A new space-mining project may reignite space exploration as a unifying goal.

Share story

A project to mine asteroids in space, announced here this week, reminded me how necessary dreams are to shaping our actions.

I thought about a couple of books by local author Greg Bear that involved asteroids, and called him Wednesday to talk about inspiration and exploration.

Bear is a prolific and respected science-fiction writer whose starting point is often the latest in real science. He picks the brains of scientists, and sometimes they pick his.

A few years ago, he said, “I was wondering, seeing all these people in Seattle who had a fair amount of money, when they would get involved in spaceflight.”

They have done that in a big way since then.

Amazon.com founder Jeff Bezos set up Blue Origin, which is developing a manned spacecraft. Microsoft co-founder Paul Allen’s SpaceShipOne achieved the first private manned suborbital spaceflight. His Stratolaunch Systems is working on more advanced space vehicles. And they are not the only ones.

Seattle has just been celebrating the 50th anniversary of its futuristic World’s Fair — and feeling like a base for making some of those 1960s dreams come true.

Bear knows many of the people associated with Planetary Resources, the company founded to mine asteroids.

He first talked with John Lewis in the early 1980s when he was doing research for the novel “Eon,” which involved an asteroid in near Earth orbit.

Lewis, a University of Arizona professor emeritus of planetary science, is one of the advisers to Planetary Resources.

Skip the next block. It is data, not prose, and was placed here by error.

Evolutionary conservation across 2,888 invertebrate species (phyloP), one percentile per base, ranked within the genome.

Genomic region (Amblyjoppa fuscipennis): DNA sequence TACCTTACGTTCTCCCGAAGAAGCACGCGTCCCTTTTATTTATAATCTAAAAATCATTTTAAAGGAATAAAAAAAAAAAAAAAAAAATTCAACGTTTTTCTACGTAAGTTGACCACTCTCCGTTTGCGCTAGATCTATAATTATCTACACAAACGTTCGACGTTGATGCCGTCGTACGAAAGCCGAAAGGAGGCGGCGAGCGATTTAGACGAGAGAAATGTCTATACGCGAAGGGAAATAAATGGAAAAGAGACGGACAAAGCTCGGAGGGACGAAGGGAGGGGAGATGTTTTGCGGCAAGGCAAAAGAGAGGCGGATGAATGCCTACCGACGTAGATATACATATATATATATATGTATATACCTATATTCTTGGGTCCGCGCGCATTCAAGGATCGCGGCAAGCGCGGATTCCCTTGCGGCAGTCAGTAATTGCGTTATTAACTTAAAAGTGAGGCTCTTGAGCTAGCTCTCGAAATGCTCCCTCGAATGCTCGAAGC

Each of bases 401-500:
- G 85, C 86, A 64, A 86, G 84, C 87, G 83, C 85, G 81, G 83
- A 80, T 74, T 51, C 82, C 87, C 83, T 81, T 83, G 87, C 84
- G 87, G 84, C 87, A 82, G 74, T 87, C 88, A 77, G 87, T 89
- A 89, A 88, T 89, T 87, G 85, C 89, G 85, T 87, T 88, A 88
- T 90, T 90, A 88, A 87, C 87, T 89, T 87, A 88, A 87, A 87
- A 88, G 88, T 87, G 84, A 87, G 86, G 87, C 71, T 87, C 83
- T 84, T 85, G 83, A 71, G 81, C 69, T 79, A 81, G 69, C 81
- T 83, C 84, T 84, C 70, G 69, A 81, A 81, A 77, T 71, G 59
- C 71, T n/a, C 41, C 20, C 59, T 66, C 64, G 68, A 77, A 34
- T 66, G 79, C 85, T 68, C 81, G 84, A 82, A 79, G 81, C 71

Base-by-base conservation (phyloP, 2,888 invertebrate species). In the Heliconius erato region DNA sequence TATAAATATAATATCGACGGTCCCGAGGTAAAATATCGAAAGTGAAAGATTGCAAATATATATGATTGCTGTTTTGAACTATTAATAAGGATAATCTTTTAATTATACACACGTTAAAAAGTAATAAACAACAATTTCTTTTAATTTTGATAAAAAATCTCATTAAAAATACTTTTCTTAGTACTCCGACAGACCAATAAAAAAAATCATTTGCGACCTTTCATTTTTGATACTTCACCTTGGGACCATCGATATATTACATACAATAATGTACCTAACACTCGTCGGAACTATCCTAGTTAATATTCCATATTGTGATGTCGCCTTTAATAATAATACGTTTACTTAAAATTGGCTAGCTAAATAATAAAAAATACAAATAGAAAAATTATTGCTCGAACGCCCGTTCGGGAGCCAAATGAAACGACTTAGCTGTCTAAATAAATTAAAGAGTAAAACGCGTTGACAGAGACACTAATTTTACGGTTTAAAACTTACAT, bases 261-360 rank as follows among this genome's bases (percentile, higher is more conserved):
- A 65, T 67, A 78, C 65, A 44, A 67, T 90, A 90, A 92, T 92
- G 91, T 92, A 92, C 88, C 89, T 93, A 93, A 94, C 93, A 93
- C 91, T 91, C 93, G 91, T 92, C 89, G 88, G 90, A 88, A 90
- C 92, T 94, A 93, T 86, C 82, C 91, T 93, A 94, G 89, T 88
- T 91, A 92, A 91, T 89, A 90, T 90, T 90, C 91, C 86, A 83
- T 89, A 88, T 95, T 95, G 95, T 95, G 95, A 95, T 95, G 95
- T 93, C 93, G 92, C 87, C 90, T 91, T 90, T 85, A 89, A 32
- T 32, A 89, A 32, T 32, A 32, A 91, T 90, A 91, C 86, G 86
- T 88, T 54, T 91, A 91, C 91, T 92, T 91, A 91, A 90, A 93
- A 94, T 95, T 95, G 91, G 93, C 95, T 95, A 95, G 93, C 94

“I like what I’m seeing,” Bear said. “Their game plan is the realization of what has been talked about for the last 50 years.”

He said science fiction didn’t so much foresee the future as help to make it by putting forth ideas that people think about and try to make real.

Bear recalled a 1929 German film, “Woman in the Moon,” which inspired rocket clubs in Germany — and the boys who would grow up to develop the V-2 rocket.

He likes that the asteroid project is business driven, which is much better than having scientists’ work attached to a war.

“Dreamers want to do space exploration,” he said, but sometimes the people who foot the bills want other things from science.

This time he sees potential for the common good beyond business.

“This is what we need right now,” he said, “because we are a nation of pioneers. All of our political stuff gets pushed down into weirdness because we don’t have an outlet.”

You know we wouldn’t be fighting among ourselves so much if we had a unifying mission, a direction in which to channel our energy and focus our attention.

We are by nature a restless species and it’s important for us to have goals. There are no boundaries on what people pursue: wealth; conquest; beautiful music; making ideals like freedom and justice real; curing diseases.

Around here, we have a number of very wealthy people who were inspired by science fiction when they were young. Now, as adults, they have the means to pursue their dreams and help shape our future.

Planetary Resources is one of the latest and boldest.

What its founders and funders want to do isn’t doable yet, so they will have to push the frontiers of science to make the business possible.

They are taking the kind of risk only governments used to take. But the investors are wealthy enough that they can afford to go for it.

Maybe this is the beginning of a renewed engagement with space. If they can make it work, they’ll develop new tools that could jump-start exploration.

We still have earthbound problems to solve, but having something to cheer, and sharing a broader perspective, might help down here, too.

Jerry Large’s column appears Monday and Thursday. Reach him at 206-464-3346 or jlarge@seattletimes.com.